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Tuning a Carbureted Street Rod Engine - Part 1 of 2

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spacer Fluid Maintenance

By: Henry P. Olsen

A modern automobile is built to last 150,000 miles or more, but the failure to use the correct manufacturer recommended lubes could lead an engine to an early death.

Engine Oil

The oil you use in your car can determine how long your engine will last. Modern engines are designed with a specific weight/viscosity; if you use heavier viscosity oil, the life of the engine will be shortened. The clearances around critical engine parts are much tighter than in years past, so if incorrect viscosity oil is used, the oil may not be able to get into all the areas needed in time to avoid engine damage. If the recommended oil is 5w-20, use that oil! Thicker oil may make an engine that should last well over 200,000 miles last only 30,000 miles due to wear caused by the fact oil does not get to the entire engine quickly enough on start-up. When the oil does not get to an area such as an overhead cam bearing quickly enough on start-up, the bearings are running metal to metal with no lubrication. This causes damage to the engine and reduces its life. If the engine manufacturer recommends synthetic oil, always use it. �

Engine Coolants

Coolant is an area that does not receive the attention needed. Modern engines have a lot more electronics installed on the engine. The newer engines also use dissimilar metals such as cast iron and aluminum, which promotes electrolysis causing corrosion. Tap water should not be used as a mix with the correct antifreeze; tap water has minerals that, in combination with the lightweight metal components and all the electronics on the engine, are creating the electrolysis problems. Use distilled or deionized water; they have had the minerals removed from the water and will help avoid problems and extend radiator life. In years past, the radiator cap had Zinc in it; this metal was used as a sacrificial anode that electrolysis could attack instead of vital engine metals. Most radiator caps sold today no longer have zinc in them so you can either drop a zinc tab from a marine shop into the radiator or use a radiator cap from Rad-Cap Company that includes a zinc tap hanging from it. Always use the correct type of antifreeze and follow the service guidelines from the manufacturer. One way to check for electrolysis is to use a voltmeter reading from the coolant to ground; a reading of 0.10 volts is borderline bad while a 0.20 volt or higher reading means the coolant is not acceptable and must be replaced!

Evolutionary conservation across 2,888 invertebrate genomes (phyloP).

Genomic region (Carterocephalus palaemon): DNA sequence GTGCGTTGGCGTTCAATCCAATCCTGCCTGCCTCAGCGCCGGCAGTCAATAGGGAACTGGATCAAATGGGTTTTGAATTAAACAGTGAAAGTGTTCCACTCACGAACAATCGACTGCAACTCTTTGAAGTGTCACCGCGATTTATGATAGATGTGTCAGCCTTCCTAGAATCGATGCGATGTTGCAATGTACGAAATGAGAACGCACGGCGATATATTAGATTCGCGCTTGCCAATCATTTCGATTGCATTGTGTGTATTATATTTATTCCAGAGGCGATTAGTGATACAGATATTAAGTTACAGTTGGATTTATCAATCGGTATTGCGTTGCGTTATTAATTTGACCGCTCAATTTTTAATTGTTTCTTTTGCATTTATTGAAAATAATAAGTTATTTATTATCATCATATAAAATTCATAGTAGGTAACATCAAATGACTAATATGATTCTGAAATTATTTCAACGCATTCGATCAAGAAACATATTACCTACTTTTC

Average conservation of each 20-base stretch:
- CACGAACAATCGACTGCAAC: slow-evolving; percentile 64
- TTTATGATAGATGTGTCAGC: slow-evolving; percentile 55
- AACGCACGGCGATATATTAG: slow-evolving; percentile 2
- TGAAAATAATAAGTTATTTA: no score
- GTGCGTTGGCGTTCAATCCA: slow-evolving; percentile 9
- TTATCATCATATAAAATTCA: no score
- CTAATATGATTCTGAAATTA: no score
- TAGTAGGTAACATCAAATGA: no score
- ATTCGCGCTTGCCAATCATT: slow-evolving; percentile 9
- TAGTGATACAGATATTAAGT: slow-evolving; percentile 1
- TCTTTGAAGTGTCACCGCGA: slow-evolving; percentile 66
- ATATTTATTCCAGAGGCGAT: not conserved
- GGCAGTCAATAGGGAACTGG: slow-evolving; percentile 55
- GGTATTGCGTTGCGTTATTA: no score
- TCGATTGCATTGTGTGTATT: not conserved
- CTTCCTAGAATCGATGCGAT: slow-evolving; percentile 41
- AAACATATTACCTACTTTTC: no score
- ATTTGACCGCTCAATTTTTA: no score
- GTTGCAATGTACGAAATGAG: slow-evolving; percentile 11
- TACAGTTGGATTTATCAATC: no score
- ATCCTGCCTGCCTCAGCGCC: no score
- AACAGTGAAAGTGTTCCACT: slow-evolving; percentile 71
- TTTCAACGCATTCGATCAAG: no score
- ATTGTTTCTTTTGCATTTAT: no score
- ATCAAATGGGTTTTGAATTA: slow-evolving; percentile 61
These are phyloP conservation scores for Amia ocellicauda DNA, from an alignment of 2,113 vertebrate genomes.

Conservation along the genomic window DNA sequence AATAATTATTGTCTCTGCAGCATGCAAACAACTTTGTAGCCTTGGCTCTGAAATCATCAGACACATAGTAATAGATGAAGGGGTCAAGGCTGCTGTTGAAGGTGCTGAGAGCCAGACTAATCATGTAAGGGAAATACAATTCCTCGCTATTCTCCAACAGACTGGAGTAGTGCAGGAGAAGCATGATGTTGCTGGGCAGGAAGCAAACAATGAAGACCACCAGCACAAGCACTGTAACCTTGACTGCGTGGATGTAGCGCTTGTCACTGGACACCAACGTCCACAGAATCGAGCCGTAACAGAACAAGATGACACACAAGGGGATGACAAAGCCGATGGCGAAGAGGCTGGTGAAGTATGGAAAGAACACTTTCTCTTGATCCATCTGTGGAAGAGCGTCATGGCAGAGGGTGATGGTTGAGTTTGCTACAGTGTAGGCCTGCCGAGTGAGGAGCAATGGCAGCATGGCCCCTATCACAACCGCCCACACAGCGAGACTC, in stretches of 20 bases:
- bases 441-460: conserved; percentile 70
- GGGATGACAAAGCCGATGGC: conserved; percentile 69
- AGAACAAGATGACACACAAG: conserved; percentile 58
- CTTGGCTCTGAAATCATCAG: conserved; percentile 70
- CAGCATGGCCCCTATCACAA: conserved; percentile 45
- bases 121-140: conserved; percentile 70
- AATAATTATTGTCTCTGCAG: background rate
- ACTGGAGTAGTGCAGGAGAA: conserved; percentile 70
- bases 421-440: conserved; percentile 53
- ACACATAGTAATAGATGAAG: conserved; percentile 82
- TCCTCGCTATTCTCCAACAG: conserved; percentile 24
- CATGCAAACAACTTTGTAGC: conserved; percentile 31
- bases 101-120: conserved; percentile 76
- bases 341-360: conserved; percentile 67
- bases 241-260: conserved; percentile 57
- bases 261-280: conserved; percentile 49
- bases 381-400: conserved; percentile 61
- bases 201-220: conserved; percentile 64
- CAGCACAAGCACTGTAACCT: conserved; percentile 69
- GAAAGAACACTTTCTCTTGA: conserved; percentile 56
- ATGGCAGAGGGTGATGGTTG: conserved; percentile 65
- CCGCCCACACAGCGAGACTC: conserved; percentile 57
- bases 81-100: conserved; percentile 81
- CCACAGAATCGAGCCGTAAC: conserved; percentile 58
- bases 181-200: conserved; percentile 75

Brake Fluid

Brake fluid maintenance is often overlooked. Brake fluid is ascorbic and therefore absorbs water. Since it readily absorbs moisture, it not only will lower the boiling point of the brake fluid, but it may also create rust or corrosion in the master cylinder, wheel cylinders and the disc brake calipers which will shorten their usable lives. When the boiling point of the brake fluid is lowered, the result is brake fade caused by boiling brake fluid. There is a tool available from OTC/SPX Tool Company called a Brake Fluid Safety Meter that you can use to check the boiling point of the brake fluid. You do this by heating a sample of the fluid. The meter supplies a reading of the boiling point of the fluid as well as the proper reading. � Vehicles with anti-lock brakes must also have clean brake fluid because the components used in this type of system have a very low tolerance for debris or dirt in the brake fluid; if the brake fluid looks dirty or tests contaminated, replace it. Many vehicle manufacturers recommend replacing the brake fluid every two years. How long has it been since you replaced your brake fluid?

Gasoline and Vehicle Storage

Gasoline is a fluid that must be maintained. It has a life of about 60 days before it starts to degrade, according to the people at STA-BIL. A product such as STA-BIL from Gold Eagle can be used to keep the gasoline from deteriorating so quickly; STA-BIL can keep the fuel from going bad for up to 12 months or more. It is also best to keep the fuel tank fairly full to avoid getting water into the fuel that can come from the moisture in the air that is in the fuel tank. Water or moisture is the enemy of both fuel injectors and carburetors. There are chemicals that can be put into the fuel in order to help remove the water from the fuel but the best thing to do is to avoid the water in the first place.

Transmission Service

Transmission fluid must be not only the correct type and be changed as recommended, but care must also be taken to cool the transmission fluid if the vehicle has a high stall speed torque converter or is used for towing. Too much heat will kill a transmission so if the vehicle does not have a transmission cooler, have one installed. Just a simple drain and refill of the transmission fluid may not be enough. A service that includes a complete flush and purge of all the fluid including the fluid that is in the torque converter is necessary if you are going to get all the old fluid replaced with clean fluid.

The Rear Axle

Rear end oils must also not be ignored. Change them according to manufacturer guidelines. Many newer vehicles use a differential that is undersize for high loads such as towing. Synthetic gear oil can help to give better lubrication in high load driving conditions but synthetic lubes may not be enough if overheating of the fluids is not corrected.


Ole's Carburetor & Electric Inc.

120 El Camino Real

San Bruno, CA 94066

650.589.7377 ��

OTC/SPX Corporation

655 Eisenhower Dr.

Owatonna , MN 55060 �������������������

800.533.6127 ��� �������